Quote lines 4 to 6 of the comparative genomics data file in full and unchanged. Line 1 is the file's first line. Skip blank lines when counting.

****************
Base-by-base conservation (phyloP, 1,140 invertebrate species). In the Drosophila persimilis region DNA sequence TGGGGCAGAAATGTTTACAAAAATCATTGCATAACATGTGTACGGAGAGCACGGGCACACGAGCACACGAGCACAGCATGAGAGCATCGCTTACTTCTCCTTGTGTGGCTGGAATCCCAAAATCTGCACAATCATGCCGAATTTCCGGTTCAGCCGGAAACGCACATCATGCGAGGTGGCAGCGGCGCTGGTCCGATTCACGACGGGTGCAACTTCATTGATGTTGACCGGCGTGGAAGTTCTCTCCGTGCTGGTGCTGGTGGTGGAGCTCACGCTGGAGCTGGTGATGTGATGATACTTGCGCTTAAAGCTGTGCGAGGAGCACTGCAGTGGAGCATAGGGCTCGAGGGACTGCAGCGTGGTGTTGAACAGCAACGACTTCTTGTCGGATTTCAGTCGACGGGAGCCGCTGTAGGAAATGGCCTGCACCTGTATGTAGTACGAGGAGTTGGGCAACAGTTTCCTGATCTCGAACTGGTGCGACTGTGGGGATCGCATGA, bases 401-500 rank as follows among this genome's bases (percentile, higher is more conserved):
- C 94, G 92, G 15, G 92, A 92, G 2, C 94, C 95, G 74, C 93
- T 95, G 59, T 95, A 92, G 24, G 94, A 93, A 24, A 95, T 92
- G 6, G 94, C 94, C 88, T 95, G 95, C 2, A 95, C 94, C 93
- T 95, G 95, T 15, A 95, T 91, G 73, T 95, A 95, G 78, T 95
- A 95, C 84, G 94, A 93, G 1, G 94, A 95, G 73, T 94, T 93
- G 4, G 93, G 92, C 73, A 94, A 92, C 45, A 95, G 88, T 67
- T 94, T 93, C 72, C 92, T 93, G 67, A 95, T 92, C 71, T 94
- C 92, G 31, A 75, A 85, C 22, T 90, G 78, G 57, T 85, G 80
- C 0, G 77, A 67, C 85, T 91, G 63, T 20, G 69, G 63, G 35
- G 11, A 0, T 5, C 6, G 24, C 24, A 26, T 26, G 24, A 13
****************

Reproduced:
- G 6, G 94, C 94, C 88, T 95, G 95, C 2, A 95, C 94, C 93
- T 95, G 95, T 15, A 95, T 91, G 73, T 95, A 95, G 78, T 95
- A 95, C 84, G 94, A 93, G 1, G 94, A 95, G 73, T 94, T 93